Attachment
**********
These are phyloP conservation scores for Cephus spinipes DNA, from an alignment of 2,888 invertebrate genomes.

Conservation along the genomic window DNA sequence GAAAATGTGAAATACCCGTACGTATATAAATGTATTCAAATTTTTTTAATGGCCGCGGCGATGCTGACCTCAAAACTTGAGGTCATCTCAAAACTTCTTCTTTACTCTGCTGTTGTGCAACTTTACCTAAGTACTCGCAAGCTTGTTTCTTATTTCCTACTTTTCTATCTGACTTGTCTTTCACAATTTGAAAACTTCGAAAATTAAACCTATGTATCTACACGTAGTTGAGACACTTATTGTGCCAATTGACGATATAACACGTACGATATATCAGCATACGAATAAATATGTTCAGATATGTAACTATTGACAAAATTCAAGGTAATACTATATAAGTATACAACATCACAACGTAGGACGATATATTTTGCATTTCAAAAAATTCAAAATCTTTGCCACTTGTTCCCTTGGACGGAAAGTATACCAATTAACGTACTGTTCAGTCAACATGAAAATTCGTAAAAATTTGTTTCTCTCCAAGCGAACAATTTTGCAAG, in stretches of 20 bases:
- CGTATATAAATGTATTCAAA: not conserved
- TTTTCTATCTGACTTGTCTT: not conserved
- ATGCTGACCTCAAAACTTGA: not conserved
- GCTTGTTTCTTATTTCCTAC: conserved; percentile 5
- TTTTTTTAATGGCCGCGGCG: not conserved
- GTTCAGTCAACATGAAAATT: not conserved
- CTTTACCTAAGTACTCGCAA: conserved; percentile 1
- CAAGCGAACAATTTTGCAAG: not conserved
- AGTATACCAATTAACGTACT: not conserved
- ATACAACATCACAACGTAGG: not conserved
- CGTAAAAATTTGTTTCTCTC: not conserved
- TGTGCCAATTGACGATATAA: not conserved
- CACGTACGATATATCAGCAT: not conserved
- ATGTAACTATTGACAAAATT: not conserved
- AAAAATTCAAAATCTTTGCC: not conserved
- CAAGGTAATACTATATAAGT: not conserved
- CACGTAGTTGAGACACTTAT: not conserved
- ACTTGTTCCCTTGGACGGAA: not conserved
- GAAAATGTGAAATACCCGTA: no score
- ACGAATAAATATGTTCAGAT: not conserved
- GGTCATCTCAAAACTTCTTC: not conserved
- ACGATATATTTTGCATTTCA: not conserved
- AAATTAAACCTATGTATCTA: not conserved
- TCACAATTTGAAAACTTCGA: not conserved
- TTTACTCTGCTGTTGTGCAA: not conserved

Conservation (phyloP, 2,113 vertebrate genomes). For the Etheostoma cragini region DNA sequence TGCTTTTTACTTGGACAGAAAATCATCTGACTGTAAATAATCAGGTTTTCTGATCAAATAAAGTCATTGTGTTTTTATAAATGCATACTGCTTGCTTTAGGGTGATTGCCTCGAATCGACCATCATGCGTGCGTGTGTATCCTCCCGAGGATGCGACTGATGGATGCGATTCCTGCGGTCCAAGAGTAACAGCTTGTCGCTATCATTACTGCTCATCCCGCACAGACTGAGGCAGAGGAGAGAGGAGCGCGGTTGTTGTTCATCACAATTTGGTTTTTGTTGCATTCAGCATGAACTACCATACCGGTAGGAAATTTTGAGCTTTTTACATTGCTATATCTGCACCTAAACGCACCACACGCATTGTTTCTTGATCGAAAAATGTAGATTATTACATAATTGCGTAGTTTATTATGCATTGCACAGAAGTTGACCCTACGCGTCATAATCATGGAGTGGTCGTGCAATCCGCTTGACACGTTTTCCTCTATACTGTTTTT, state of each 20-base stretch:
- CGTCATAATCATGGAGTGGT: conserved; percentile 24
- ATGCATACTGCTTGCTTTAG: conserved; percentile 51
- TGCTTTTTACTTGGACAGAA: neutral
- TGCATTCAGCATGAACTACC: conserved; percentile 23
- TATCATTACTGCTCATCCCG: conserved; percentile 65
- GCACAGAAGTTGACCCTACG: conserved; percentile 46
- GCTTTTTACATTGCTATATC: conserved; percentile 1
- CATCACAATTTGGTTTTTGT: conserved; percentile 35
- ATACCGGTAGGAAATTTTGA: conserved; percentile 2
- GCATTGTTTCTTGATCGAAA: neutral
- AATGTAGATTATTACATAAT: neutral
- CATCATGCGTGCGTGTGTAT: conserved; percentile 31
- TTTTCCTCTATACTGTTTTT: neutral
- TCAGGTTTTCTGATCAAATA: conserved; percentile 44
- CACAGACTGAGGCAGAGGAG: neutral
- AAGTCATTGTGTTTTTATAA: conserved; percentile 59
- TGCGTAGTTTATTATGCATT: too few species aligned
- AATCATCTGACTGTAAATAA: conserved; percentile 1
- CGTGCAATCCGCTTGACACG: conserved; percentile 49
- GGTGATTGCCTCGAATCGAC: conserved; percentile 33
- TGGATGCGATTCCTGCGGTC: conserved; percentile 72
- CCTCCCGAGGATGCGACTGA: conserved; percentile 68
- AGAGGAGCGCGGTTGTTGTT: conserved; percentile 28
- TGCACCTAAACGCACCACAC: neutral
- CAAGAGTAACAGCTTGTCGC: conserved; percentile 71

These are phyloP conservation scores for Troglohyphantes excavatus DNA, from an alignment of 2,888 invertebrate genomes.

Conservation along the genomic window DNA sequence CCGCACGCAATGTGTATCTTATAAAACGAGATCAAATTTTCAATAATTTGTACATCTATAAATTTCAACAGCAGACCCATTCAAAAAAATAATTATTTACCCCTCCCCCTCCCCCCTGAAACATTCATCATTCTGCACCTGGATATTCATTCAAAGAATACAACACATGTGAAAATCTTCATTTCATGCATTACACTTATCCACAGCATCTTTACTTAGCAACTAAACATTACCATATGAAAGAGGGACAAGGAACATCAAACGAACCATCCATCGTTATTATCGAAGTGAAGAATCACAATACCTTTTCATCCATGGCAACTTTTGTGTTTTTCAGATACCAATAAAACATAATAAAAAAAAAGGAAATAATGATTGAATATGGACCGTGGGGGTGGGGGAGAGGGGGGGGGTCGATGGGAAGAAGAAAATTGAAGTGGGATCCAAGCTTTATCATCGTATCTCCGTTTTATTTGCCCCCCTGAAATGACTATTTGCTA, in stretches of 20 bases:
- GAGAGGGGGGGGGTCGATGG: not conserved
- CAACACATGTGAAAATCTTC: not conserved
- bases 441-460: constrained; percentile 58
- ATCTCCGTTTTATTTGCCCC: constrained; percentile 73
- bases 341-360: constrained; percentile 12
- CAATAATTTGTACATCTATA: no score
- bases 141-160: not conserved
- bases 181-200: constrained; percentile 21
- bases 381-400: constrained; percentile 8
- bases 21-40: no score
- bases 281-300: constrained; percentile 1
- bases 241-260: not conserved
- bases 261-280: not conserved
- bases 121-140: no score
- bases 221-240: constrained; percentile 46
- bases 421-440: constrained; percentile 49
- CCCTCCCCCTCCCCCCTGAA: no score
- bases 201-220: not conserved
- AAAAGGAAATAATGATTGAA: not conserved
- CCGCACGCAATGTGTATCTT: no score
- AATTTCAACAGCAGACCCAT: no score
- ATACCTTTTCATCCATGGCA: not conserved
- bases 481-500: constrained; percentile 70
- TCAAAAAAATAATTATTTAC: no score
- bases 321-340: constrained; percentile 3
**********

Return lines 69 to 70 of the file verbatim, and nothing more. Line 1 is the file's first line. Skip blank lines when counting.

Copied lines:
- bases 121-140: no score
- bases 221-240: constrained; percentile 46